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Developer wants to take my house.

Im going to Fight it. What do you think?

  • Yes

    Votes: 4 44.4%
  • No

    Votes: 5 55.6%

  • Total voters
    9

Nelow

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Aug 23, 2018
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Maryland, USA
Earlier this year my city sent my family a letter that they want to take my 3plex apartment away because it was not in use. In turn they will give it to a holding company that would then turn it over to a big developer interested in the block the house is in. He has already bought 80% of the block and now coming for the rest.

This apartment is a large project that we were saving up for fixing. The building is also fully paid no debt but they city wants to claim it for free. Has anyone ever had a similar situation with any of their property?
 

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Red

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Most people's knee-jerk reaction to something like this is "Fight them off! They can't do this to you!" but you can really work this out in your favor, in my opinion. A private developer wants the land and they typically have deep pockets. Just work out a deal where you come out ahead.

Are there other 3-plex's in the area that are ready to rent out or currently rented? Perhaps in better shape? Tell them you want one of them for your property -like for like. You get an asset that's currently more valuable & actually performing for you in lieu of one that's not. Then maybe ask for your property taxes to be paid for the first few years on it.

I don't know, it sounds like this might be a good opportunity to really upgrade to a performing asset with nothing out of pocket & very little effort. I would be very excited if I was in your position.
 
OP
OP
Nelow

Nelow

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Aug 23, 2018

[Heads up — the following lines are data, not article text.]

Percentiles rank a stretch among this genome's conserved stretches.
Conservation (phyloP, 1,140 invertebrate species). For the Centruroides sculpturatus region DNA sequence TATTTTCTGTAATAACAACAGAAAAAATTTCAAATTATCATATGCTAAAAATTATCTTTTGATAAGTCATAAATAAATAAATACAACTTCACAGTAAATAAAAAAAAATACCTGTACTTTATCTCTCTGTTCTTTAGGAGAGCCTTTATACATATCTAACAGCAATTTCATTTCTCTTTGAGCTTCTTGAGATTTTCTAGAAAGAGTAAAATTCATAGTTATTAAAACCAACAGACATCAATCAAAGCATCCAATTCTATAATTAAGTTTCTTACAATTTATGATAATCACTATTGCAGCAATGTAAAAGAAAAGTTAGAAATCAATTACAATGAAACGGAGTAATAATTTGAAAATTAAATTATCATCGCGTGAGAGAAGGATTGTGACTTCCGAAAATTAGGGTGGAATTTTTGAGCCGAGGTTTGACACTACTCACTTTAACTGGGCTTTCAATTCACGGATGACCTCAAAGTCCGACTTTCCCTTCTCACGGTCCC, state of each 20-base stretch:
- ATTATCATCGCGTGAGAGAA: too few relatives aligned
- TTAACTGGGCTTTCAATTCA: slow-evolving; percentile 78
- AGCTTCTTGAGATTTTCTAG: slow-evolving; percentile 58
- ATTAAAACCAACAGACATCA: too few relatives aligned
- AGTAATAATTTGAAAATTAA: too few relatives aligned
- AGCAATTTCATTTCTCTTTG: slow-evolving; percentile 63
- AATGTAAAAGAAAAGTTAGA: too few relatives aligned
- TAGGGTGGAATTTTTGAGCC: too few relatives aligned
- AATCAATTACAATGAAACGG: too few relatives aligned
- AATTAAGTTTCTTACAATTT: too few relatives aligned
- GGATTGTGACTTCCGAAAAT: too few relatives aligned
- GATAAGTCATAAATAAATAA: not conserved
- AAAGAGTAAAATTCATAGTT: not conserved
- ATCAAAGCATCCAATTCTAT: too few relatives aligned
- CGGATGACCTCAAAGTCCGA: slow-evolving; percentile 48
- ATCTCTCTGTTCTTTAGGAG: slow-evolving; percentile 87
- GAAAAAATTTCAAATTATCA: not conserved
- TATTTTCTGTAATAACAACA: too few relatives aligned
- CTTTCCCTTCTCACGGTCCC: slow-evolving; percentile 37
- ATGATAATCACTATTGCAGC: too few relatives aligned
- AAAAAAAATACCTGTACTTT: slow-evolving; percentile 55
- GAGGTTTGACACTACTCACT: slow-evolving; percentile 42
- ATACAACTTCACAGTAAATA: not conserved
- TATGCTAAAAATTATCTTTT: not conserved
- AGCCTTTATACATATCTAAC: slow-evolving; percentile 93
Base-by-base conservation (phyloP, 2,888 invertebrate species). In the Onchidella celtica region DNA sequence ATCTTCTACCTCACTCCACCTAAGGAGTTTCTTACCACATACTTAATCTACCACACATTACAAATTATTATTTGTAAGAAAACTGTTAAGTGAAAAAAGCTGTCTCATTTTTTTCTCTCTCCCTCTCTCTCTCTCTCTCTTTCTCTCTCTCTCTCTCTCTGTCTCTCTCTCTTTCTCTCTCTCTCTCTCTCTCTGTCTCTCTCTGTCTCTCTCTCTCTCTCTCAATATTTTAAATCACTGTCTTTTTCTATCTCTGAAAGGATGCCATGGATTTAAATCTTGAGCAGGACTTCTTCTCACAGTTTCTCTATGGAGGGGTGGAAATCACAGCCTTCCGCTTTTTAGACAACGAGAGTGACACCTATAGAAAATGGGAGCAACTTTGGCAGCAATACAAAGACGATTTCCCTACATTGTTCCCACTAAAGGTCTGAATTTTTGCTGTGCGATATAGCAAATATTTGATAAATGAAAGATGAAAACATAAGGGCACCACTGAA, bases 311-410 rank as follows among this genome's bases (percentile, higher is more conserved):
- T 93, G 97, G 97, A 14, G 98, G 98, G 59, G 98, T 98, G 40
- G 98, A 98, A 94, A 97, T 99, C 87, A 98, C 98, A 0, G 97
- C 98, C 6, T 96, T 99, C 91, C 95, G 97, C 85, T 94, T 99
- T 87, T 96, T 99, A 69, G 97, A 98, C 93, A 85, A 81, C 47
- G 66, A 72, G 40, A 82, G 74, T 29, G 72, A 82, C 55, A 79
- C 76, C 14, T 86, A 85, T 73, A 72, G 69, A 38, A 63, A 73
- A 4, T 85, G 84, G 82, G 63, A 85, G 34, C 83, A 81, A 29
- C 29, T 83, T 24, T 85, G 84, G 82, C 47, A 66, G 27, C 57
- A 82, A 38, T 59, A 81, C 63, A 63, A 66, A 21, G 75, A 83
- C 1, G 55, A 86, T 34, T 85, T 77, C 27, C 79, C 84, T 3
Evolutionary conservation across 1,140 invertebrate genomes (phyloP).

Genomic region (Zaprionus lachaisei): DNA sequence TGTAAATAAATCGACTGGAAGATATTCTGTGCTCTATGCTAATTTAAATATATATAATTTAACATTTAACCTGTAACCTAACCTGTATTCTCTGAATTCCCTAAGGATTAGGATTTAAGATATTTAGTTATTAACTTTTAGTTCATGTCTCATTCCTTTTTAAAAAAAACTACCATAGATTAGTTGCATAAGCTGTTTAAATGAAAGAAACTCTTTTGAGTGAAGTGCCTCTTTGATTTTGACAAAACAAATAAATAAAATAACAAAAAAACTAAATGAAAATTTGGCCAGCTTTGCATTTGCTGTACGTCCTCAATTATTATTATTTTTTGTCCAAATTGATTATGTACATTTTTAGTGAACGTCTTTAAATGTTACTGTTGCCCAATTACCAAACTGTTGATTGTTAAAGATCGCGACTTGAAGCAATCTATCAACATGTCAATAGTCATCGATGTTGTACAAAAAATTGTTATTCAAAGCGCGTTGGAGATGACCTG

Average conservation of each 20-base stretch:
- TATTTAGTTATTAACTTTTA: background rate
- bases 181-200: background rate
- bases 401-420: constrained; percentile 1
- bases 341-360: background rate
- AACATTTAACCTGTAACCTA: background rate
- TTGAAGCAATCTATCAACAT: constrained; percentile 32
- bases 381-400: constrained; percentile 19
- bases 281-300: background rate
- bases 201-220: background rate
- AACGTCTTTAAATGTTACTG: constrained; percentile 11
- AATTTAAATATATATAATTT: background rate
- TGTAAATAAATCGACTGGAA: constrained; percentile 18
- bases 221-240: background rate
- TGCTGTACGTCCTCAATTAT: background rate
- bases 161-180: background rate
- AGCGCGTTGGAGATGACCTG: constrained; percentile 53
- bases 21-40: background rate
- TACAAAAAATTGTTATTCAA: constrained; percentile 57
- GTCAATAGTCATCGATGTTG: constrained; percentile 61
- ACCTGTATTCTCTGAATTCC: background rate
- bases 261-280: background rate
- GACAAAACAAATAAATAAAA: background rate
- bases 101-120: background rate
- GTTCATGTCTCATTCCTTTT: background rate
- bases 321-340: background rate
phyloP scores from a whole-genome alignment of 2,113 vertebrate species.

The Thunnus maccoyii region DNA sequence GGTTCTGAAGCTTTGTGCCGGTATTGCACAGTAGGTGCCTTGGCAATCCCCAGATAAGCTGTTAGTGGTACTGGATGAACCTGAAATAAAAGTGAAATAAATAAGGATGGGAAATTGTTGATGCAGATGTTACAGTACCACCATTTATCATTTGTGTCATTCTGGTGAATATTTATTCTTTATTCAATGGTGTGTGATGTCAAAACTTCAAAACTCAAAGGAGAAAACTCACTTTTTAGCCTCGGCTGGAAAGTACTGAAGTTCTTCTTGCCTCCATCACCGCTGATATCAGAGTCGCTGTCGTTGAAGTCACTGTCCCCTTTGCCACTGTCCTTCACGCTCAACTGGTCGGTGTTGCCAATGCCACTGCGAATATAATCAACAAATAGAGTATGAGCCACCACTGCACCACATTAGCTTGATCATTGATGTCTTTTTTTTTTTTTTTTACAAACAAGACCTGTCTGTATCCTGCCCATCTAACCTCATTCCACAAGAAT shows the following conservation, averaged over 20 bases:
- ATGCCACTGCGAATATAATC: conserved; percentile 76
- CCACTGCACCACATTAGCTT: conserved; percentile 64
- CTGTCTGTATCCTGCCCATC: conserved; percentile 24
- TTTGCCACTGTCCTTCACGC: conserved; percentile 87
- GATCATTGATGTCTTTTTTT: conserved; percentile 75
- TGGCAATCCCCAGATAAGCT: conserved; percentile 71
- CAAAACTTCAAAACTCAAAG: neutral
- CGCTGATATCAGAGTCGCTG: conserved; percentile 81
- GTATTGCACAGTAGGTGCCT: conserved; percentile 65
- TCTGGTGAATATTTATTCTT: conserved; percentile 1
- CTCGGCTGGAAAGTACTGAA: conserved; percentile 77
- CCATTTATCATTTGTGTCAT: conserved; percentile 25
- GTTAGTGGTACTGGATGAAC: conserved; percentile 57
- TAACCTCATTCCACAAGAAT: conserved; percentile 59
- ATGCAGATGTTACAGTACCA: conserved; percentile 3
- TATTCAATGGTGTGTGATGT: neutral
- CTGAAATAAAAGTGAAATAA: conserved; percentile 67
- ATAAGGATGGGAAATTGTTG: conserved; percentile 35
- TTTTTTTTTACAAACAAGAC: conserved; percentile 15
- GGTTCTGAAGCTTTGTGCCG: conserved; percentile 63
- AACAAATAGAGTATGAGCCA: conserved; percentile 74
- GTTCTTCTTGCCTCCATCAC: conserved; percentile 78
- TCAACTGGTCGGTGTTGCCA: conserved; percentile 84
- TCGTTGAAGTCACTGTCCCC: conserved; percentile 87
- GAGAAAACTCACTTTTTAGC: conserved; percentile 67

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Maryland, USA
Thanks for the replay @Red

That is what i'm hearing from most people to sell, but before this developer showed up i saw the potential in the area and its only up from here. There are only 2 multifamily buildings on the block and including mines. All his building are zoned as single due to the extended vacancy.

The developer does have "deep pockets" as i learn from a conversation he held with my neighbor in which he offered my neighbor who's house is well on the way to use and occupancy a pretty crap offer on his home.
 

ChrisV

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Definitely talk to a lawyer

I would say ‘fight it’ let him raise his offer then cave later

act like you don’t want to sell just to get him to boost his number

but talk to a lawyer lol

I’ll never forgive myself if my advice costs you a shitton of money
 

Real Deal Denver

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This apartment is a large project that we were saving up for fixing. The building is also fully paid no debt but they city wants to claim it for free.
I deal with situations like this all the time. I'm an appraiser. IF the city NEEDS your property, they can force you to sell it to them. Under no circumstances is anyone going to take it from you for free just because they want it. The process of the city buying your property is called eminent domain. If they did not have this power, progress would be very difficult because some people would not sell for any price, and other people would sell for an extremely unreasonable price. Nothing would get done. No new roads - no expansion of business zones, etc. So eminent domain is a necessary tool to enable progress and growth in cities.

Now IF the city did decide they were going to buy your property, a very detailed appraisal would be performed to determine its value. You would not have to pay for any of that, unless you contest their findings and had your own appraisal done to refute it. After the value was determined, the city is VERY generous in giving you more than the value in order to compensate you for your time and trouble.